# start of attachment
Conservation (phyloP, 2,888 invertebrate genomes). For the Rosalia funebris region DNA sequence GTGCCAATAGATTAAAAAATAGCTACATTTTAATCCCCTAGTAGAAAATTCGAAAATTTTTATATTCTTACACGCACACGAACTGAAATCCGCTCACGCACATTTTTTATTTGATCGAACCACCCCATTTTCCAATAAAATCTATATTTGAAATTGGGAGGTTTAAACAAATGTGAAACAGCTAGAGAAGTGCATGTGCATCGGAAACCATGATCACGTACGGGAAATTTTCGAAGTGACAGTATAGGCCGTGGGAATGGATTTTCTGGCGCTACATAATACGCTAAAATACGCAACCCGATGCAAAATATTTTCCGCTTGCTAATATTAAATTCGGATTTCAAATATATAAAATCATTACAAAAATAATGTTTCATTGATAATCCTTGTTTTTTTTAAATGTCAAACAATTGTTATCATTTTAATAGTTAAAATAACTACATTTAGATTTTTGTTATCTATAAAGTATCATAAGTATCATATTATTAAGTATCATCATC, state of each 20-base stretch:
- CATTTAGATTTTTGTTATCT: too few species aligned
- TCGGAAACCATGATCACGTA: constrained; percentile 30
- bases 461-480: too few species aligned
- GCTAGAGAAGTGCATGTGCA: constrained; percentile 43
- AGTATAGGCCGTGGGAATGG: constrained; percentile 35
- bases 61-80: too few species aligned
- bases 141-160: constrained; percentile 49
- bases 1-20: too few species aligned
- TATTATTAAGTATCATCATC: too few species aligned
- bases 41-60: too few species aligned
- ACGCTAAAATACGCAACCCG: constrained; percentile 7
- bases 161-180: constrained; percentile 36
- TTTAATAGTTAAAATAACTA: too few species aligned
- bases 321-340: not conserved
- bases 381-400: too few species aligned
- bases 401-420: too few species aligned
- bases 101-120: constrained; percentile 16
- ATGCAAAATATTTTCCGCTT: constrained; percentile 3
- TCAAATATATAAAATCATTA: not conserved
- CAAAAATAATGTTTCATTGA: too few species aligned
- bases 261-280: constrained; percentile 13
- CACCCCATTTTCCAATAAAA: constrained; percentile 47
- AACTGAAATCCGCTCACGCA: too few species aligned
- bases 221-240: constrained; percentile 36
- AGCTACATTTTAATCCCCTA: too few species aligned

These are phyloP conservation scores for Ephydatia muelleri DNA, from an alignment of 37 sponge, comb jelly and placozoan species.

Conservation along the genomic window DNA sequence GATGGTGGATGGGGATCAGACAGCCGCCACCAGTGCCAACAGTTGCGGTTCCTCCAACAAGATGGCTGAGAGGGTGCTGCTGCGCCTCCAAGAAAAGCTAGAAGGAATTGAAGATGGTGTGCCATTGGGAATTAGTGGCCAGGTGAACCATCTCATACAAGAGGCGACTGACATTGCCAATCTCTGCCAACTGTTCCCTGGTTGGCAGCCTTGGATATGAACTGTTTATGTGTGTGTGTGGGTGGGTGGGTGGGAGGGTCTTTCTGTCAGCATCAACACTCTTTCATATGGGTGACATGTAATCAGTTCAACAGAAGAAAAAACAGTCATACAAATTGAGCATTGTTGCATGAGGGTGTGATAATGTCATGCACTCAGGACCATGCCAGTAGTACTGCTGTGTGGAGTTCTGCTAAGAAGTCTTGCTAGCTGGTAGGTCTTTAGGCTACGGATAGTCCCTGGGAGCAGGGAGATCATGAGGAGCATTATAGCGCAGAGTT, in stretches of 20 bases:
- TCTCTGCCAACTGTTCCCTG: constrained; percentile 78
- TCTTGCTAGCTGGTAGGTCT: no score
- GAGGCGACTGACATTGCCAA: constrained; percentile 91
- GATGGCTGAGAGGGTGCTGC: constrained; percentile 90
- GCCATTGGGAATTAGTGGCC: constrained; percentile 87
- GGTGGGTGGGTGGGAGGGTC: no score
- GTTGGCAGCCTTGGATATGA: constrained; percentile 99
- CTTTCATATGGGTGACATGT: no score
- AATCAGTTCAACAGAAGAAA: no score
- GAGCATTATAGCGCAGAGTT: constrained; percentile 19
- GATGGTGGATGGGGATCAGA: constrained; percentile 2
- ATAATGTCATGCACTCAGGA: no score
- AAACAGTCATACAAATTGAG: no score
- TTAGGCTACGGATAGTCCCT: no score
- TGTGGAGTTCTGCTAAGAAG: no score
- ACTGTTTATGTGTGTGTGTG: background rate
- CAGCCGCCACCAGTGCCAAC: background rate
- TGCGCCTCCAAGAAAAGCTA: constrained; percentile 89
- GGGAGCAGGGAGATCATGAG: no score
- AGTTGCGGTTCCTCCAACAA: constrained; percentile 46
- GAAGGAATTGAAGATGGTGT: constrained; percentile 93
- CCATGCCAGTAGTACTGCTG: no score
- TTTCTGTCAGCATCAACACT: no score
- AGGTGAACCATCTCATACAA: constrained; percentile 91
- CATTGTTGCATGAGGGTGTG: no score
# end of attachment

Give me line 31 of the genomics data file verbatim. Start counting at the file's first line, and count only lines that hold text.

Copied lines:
- GAGGCGACTGACATTGCCAA: constrained; percentile 91